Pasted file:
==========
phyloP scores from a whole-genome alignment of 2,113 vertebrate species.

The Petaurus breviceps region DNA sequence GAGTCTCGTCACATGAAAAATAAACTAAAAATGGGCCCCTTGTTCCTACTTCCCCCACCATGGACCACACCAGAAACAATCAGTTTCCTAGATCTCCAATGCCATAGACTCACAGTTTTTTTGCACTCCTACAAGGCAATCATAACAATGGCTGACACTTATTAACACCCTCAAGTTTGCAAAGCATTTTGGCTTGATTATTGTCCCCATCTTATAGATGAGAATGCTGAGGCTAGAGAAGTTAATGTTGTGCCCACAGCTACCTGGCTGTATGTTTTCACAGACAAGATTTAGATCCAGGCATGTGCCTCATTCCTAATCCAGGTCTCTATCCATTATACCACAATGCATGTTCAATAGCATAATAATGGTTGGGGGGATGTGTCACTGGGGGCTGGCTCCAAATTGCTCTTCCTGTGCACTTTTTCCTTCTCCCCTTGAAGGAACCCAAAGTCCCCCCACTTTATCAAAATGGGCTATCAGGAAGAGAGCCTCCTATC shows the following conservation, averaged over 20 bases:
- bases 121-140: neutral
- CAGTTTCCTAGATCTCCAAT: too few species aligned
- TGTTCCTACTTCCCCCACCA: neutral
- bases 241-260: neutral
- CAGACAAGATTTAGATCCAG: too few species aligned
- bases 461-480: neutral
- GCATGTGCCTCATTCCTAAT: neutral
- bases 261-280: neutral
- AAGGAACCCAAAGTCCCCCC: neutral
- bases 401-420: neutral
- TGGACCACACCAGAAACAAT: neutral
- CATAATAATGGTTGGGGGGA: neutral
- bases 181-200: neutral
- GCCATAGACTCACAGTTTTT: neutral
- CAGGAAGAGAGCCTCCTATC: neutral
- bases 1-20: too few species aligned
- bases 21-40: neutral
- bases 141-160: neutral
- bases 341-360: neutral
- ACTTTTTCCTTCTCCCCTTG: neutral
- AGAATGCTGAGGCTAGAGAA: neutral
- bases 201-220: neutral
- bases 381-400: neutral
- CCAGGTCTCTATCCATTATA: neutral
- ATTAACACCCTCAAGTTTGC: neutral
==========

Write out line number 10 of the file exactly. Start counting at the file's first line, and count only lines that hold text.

- bases 261-280: neutral